This three-day course will provide an overview of the RNA-seq analysis pipeline, as well as the downstream analysis of the resulting data using bioconductor packages in R. The course will cover the following topics:

  • The structure of an RNAseq analysis pipeline:
    • Raw data quality check;
    • RNAseq reads alignment;
    • Gene Expression level quantification and normalization by reads counting;
    • De novo Transcripts reconstruction and differential splicing.
  • Overview of downstream analysis
    • Differential Expression analysis with R/Bioconductor packages;
    • Class discovery: usage of Principal Component Analysis, Clustering, Heatmaps, Gene Set Enrichment Analysis in RNA-seq analysis.

Next Generation Sequencing (NGS) techniques will not be covered in this course; experimental design as well as the statistical methods will not be detailed in this course.


We currently live in an era where most computers possess multiple computing units, and where parallelization is key. In particular, GPGPUs (General Purpose Graphical Processing Units) are built for massive parallelism and they have recently risen to prominence as they are now used for many scientific tasks, such as physics or biological simulations, statistical inference or machine learning.

In this crash course we will focus on CUDA as well as several CUDA-based API, including openMP GPU offloading and python APIs. Through concrete examples we will describe the principles at the core of a successful parallelization attempt.

Have you ever been stuck with a file format that doesn't precisely conform to your needs, found yourself doing annoyingly repetitive data manipulations, or struggled to efficiently manage and explore your data? Python to the rescue!

Python is an open-source and general-purpose scripting language which runs on all major operating systems. It was designed to be easily read and written with comparatively simple syntax, and is thus a good choice for beginners in programming. Python is applied in many disciplines and is one of the most common languages for bioinformatics. The Python community enthusiastically maintains a rich collection of libraries/modules for everything from web development to machine learning. Other programming languages such as R have comparable functionality to Python, however some tasks are more natural (and easier!) in Python.

This 3-days course is addressed to beginners who want to become familiar with writing Python code to accomplish common tasks such as automated data parsing, basic statistical operations and graphical representations.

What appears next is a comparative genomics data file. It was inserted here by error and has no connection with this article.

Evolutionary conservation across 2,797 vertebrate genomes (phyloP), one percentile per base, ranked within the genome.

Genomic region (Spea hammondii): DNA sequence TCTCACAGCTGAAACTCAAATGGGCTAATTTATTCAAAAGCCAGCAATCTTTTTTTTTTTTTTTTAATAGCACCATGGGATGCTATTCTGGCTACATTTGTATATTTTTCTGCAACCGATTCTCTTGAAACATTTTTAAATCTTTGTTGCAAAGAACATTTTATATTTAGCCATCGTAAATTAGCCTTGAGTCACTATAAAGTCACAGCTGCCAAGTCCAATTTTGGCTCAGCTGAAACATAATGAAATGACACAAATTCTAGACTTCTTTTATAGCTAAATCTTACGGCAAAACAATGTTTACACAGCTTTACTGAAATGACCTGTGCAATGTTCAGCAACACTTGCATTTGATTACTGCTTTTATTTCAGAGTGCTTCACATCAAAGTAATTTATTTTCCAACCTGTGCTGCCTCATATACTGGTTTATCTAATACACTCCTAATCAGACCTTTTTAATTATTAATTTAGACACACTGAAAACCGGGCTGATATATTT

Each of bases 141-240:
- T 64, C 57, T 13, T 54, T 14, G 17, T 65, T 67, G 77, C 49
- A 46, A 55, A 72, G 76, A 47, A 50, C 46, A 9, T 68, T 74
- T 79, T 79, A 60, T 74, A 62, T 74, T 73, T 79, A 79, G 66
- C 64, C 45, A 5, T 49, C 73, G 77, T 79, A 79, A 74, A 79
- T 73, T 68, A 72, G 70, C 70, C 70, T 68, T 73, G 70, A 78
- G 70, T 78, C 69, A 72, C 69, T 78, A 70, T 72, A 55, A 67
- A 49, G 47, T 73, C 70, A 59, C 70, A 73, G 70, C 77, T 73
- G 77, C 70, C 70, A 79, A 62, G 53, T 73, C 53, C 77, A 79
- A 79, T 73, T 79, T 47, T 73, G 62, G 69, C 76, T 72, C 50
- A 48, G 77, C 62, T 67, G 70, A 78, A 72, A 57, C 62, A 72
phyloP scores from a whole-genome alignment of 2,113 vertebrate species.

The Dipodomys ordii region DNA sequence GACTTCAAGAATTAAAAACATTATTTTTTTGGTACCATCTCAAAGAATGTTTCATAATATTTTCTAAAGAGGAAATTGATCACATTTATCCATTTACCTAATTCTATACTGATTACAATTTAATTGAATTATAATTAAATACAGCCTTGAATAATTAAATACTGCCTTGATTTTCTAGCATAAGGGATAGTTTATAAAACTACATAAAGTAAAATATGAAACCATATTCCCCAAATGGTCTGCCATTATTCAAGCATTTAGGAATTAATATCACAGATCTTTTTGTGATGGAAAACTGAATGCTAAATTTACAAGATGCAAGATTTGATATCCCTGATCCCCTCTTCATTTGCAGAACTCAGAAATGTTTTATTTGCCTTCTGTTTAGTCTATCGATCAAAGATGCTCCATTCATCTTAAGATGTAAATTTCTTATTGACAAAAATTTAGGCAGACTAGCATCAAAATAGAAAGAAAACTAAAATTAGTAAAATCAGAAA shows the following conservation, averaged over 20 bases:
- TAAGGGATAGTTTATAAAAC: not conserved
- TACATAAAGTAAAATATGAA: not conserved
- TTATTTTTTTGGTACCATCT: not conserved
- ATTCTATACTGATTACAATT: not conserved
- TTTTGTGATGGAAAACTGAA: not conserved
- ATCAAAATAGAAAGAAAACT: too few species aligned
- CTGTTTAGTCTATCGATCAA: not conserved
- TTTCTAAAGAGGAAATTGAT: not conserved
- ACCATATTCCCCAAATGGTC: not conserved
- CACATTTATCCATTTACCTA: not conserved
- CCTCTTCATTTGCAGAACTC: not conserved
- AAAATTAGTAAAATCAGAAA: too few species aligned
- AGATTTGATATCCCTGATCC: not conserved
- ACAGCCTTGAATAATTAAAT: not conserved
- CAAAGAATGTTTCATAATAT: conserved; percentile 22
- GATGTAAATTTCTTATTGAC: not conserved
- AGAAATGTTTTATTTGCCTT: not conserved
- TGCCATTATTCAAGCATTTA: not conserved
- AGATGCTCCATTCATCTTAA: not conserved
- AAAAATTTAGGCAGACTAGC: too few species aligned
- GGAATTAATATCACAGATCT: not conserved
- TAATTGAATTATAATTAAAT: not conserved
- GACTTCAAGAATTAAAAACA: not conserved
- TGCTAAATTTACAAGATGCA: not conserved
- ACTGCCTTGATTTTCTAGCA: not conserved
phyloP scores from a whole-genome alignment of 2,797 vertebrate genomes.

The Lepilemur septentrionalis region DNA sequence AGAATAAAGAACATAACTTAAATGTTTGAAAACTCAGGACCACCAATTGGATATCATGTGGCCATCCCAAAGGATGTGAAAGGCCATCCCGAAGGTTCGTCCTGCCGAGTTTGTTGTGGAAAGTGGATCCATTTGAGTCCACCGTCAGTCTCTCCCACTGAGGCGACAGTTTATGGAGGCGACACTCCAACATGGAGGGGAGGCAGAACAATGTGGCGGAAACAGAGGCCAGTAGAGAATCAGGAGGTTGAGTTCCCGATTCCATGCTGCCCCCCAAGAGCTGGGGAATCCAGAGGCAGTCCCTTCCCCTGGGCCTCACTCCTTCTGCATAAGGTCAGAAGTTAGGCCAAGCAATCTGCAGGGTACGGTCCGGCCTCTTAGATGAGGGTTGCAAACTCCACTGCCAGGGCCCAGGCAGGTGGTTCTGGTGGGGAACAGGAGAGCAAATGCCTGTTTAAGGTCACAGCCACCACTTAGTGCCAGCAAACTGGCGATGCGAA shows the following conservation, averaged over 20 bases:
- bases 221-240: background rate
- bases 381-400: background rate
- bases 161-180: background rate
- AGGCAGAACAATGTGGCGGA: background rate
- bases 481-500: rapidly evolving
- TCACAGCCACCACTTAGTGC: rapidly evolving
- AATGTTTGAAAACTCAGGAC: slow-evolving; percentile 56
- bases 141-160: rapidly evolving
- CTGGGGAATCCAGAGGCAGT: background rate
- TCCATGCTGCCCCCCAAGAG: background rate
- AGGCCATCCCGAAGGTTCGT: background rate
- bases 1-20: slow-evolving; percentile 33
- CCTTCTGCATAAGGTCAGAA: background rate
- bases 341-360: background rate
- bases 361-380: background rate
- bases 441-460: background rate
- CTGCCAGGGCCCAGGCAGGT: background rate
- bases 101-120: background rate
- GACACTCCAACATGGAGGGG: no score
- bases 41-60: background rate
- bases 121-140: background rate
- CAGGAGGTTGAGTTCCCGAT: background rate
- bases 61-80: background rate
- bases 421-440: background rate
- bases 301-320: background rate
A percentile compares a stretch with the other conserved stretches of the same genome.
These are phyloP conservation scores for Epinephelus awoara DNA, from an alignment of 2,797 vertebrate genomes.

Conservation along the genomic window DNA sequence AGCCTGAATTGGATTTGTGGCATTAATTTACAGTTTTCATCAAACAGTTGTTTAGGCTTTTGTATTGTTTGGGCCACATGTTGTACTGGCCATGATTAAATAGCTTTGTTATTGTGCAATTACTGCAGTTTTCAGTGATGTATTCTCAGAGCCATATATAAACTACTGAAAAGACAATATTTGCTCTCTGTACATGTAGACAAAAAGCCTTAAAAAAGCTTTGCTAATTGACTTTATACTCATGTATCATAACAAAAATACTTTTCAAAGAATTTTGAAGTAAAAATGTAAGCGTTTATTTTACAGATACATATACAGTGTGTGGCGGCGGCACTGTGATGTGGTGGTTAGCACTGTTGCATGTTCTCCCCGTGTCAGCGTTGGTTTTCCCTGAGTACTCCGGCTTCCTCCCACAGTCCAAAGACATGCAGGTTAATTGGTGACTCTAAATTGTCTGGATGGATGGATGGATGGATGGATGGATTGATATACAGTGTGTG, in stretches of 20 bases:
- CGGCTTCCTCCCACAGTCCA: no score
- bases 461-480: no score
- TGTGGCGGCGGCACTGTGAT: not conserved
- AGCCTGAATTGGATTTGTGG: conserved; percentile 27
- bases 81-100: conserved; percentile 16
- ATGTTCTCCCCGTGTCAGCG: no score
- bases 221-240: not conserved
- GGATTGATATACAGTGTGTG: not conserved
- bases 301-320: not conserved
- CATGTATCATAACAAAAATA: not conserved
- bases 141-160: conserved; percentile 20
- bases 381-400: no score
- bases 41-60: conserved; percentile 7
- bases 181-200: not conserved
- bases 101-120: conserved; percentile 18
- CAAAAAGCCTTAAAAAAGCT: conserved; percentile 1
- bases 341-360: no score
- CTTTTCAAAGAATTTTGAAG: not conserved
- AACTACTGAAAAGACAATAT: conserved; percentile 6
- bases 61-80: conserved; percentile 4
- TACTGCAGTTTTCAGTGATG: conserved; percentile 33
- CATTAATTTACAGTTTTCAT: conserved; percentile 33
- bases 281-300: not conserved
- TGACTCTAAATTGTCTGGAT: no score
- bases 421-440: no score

With a constant evolution of technologies, laboratory biologists are faced with an increasing need of bioinformatics skills to deal with high-throughput data storage, retrieval and analysis.

Although several resources developped for such tasks have a web interface (most of the time, the first choice of biologists), many operations can be more efficiently handled with command lines (CLI).

During the first part of this workshop, researchers and professionals involved in Big Data management at VitalIT/SIB as well as in Data Management Plan preparation at UNIL/CHUV will teach you best practices in data management and how to collect, describe, store, secure and archive research data. You will be introduced to the need for a Data Management Plan (DMP) preparation, an evolving document reporting how the research data will be managed during and after a research project.

This "First Steps with R" course is addressed to beginners wanting to become familiar with the R environment and master the most common commands to be able to start exploring their own datasets.

Experiments designed to quantify gene expression often yield hundreds of genes that show statistically significant differences between two classes (two biological states, two phenotype states, two experimental conditions, etc). Once differentially expressed genes are identified, enrichment analysis (EA) methods can be conducted to identify groups of genes (e.g. particular pathways) that are differentially expressed, and offer insights into biological mechanisms. One example of such a method is the Gene Set Enrichment Analysis (GSEA), which is very popular and frequently used for high-throughput gene expression data analysis.

This course will cover GSEA and alternative enrichment tools. Since most of their implementations are directly linked to databases that annotate the function of genes in the cell, the course will also introduce GO enrichment analysis.